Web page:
<subsystem xmlns="urn:jboss:domain:keycloak-saml:1.1"/>
         ...
    </profile>

The keycloak security domain should be used with EJBs and other components when you need the security context created in the secured web tier to be propagated to the EJBs (other EE component) you are invoking. Otherwise this configuration is optional.

<server xmlns="urn:jboss:domain:1.4">
 <subsystem xmlns="urn:jboss:domain:security:1.2">
    <security-domains>
...
      <security-domain name="keycloak">
         <authentication>
           <login-module code="org.keycloak.adapters.jboss.KeycloakLoginModule"
                         flag="required"/>
          </authentication>
      </security-domain>
    </security-domains>

For example, if you have a JAX-RS service that is an EJB within your WEB-INF/classes directory, you’ll want to annotate it with the @SecurityDomain annotation as follows:

import org.jboss.ejb3.annotation.SecurityDomain;
import org.jboss.resteasy.annotations.cache.NoCache;

import javax.annotation.security.RolesAllowed;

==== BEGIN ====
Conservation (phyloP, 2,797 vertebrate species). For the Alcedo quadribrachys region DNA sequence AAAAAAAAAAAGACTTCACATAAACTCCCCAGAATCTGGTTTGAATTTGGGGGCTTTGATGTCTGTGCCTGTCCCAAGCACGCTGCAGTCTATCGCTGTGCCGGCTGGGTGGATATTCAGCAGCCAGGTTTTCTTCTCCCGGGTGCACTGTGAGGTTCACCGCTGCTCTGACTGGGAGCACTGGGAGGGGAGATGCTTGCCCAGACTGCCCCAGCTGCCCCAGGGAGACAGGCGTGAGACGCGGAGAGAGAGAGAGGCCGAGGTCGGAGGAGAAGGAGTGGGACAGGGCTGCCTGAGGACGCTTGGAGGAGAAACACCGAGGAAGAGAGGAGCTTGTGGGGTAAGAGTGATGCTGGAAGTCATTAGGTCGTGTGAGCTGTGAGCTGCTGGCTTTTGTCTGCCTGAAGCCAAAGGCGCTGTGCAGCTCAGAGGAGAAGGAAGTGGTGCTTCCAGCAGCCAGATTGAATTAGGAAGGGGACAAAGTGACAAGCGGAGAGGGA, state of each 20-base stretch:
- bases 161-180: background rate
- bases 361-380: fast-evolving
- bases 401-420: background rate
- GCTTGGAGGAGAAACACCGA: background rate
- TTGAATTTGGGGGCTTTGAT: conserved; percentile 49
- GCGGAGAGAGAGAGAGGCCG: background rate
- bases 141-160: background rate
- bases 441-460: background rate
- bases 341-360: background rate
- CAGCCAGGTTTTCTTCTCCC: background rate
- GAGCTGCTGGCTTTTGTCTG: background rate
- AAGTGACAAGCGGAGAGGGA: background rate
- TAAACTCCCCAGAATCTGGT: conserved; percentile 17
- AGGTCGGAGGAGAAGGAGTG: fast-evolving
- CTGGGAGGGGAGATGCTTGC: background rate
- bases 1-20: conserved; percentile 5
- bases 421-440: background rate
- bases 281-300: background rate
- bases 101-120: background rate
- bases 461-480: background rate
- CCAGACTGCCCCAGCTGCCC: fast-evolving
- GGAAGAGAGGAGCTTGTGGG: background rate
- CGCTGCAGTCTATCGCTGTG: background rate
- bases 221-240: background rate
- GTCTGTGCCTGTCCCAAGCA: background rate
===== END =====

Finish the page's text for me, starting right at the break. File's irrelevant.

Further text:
import javax.ejb.EJB;
import javax.ejb.Stateless;
import javax.ws.rs.GET;
import javax.ws.rs.Path;
import javax.ws.rs.Produces;
import java.util.ArrayList;
import java.util.List;

@Path("customers")
@Stateless
@SecurityDomain("keycloak")
public class CustomerService {

    @EJB
    CustomerDB db;

    @GET
    @Produces("application/json")
    @NoCache
    @RolesAllowed("db_user")
    public List<String> getCustomers() {
        return db.getCustomers();
    }
}

We hope to improve our integration in the future so that you don’t have to specify the @SecurityDomain annotation when you want to propagate a keycloak security context to the EJB tier.

3.1.2.2. Per WAR Configuration

This section describes how to secure a WAR directly by adding config and editing files within your WAR package.

The first thing you must do is create a keycloak-saml.xml adapter config file within the WEB-INF directory of your WAR. The format of this config file is described in the General Adapter Config section.

Next you must set the auth-method to KEYCLOAK-SAML in web.xml. You also have to use standard servlet security to specify role-base constraints on your URLs. Here’s an example web.xml file:

<web-app xmlns="http://java.sun.com/xml/ns/javaee"
      xmlns:xsi="http://www.w3.org/2001/XMLSchema-instance"
      xsi:schemaLocation="http://java.sun.com/xml/ns/javaee http://java.sun.com/xml/ns/javaee/web-app_3_0.xsd"
      version="3.0">

	<module-name>customer-portal</module-name>

    <security-constraint>